|Born||October 29, 1689|
|Died||September 15, 1713 23)(aged|
Tokugawa Yoshimichi (徳川 吉通, October 29, 1689 – September 15, 1713) was daimyō of Owari Domain during early-Edo period Japan.
Tokugawa Yoshimichi was the 10th son of the 3rd daimyō of Owari Domain, Tokugawa Tsunanari by a concubine, Hōju-in, who was believed to have been a commoner. His childhood name was Matsudaira Yabutaro (松平藪太郎) later become Yoshito (吉郎) and changed again to Gorota (五郎太). On August 25, 1695, he was permitted to take the Tokugawa surname in place of Matsudaira, and in December of the same year was awarded with one kanji from Shōgun Tokugawa Tsunayoshi's name, lower 4th court rank and ceremonial court title of Captain of the Left Guards. On the death of his father in 1699, Yoshimichi officially became the 4th Tokugawa daimyō of Owari Domain with 3rd Court Rank, but since he was only age 11 at the time, his uncle Matsudaira Yoshiyuki served as regent, and he continued to reside at the Yotsuya residence of his mother in Edo until 1705. During this period, he studied Japanese martial arts, Confucianism, and Shinto, and later was considered to be a scholarly and wise ruler of Owari Province. He was awarded the title of Chūnagon on November 28, 1704. He was also ranked as the 8th master of the Yagyū Shinkage-ryū school of Japanese swordsmanship.
In addition to his official wife (a daughter of court noble Kujō Tsukezane) by whom he had a son, Yoshimichi had also had two concubines, by whom he had two daughters.
Yoshimichi died on July 26, 1713, under somewhat uncertain circumstances. It is known that he was held in high regard by Shōgun Tokugawa Ienobu, who approached Yoshimichi in 1712 with regards to his possible succession to the Tokugawa shogunate – a post for which he declared to have no desire or ambition. Plans for Yochimichi to either succeed Ienonu, or to act as regent for Ienobu's infant son were vehemently opposed by Ienobu's councilor, Arai Hakuseki. However, in May 1713, a plot by some of his retainers in Nagoya resulted in twelve sentences of death or seppuku, and Yoshimichi went into permanently secluded retirement back with his mother, Hōju-in, on July 21 of the same year. He died, reportedly of illness, less than five days later. His grave is at the Owari Tokugawa clan temple of Kenchū-ji in Nagoya.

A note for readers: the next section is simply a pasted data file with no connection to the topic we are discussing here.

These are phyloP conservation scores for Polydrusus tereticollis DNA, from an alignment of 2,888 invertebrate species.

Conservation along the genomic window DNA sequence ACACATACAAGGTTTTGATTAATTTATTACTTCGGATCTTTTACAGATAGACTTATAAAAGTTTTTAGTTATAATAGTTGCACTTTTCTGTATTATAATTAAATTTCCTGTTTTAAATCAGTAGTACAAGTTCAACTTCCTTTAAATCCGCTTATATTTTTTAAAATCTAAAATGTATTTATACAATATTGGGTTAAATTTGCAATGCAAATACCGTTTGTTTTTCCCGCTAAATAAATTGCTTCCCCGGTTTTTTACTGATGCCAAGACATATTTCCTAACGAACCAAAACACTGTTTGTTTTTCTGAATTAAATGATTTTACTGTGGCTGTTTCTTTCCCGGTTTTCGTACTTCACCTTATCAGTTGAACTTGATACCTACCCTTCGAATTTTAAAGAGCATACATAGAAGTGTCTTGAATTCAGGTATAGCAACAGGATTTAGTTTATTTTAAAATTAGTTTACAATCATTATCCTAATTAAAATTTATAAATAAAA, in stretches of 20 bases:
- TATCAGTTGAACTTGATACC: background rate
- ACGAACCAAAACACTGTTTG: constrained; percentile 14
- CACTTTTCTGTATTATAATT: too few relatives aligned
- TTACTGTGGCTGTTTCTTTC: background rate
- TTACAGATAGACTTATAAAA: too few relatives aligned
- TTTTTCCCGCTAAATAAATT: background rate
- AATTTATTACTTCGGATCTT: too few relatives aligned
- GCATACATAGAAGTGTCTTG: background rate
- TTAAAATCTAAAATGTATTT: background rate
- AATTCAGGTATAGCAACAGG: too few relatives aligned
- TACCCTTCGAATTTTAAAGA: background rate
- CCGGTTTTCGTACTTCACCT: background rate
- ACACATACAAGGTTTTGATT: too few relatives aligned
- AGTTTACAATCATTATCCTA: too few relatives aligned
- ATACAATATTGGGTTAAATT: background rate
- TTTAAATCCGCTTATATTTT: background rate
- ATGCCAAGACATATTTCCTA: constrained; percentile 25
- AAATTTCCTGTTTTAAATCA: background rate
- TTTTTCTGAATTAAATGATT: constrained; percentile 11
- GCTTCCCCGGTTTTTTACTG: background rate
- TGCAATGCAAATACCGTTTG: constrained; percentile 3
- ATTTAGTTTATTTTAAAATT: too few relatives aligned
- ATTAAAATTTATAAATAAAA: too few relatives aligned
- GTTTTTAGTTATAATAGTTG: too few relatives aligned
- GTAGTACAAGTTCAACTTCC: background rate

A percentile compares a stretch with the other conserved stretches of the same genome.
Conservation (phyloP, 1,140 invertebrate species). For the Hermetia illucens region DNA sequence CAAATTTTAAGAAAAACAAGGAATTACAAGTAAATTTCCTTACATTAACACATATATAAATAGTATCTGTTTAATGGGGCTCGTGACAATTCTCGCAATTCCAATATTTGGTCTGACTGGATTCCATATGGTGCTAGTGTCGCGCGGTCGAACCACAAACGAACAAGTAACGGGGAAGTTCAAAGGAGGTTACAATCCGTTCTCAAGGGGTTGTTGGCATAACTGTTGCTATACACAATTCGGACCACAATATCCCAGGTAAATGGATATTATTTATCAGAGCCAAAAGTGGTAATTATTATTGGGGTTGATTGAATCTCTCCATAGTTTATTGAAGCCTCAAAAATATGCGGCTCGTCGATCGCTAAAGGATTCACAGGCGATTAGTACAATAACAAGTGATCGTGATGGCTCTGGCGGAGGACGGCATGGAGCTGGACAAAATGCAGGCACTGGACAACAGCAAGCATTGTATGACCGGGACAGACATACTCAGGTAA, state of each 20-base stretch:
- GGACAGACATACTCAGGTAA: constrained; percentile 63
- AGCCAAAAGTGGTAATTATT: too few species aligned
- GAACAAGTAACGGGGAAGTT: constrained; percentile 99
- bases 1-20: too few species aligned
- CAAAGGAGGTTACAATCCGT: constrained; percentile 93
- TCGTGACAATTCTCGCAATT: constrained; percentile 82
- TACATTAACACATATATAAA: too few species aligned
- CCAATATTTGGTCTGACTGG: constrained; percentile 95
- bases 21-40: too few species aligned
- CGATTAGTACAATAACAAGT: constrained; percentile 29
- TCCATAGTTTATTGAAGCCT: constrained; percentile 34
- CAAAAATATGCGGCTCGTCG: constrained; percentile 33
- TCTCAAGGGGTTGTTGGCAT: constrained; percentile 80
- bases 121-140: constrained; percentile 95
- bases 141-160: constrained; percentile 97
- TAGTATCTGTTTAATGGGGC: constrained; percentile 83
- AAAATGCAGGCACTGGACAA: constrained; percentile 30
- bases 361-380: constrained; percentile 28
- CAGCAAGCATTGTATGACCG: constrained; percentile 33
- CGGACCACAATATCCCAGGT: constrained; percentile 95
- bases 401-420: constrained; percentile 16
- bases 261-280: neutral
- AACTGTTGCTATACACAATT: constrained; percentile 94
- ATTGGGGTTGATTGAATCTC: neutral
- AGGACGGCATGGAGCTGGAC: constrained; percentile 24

Tokugawa Iemitsu was the third shōgun of the Tokugawa dynasty. He was the eldest son of Tokugawa Hidetada with Oeyo, and the grandson of Tokugawa Ieyasu. Lady Kasuga was his wet nurse, who acted as his political adviser and was at the forefront of shogunate negotiations with the Imperial court. Iemitsu ruled from 1623 to 1651; during this period he crucified Christians, expelled all Europeans from Japan and closed the borders of the country, a foreign politics policy that continued for over 200 years after its institution. It is debatable whether Iemitsu can be considered a kinslayer for making his younger brother Tadanaga commit suicide by seppuku. Iemitsu also had well-known homosexual preferences, and it is speculated he was the last direct male descendant of Tokugawa Ieyasu, thereby ending the patrilineality of the shogunate by the third generation.
Arai Hakuseki was a Confucianist, scholar-bureaucrat, academic, administrator, writer and politician in Japan during the middle of the Edo period, who advised the shōgun Tokugawa Ienobu. His personal name was Kinmi or Kimiyoshi (君美). Hakuseki (白石) was his pen name. His father was a Kururi han samurai Arai Masazumi.
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Tokugawa Mitsutomo was daimyō of Owari Domain during early Edo period Japan.
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Tokugawa Tsunanari was daimyō of Owari Domain during early-Edo period Japan.
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| Daimyō of Owari |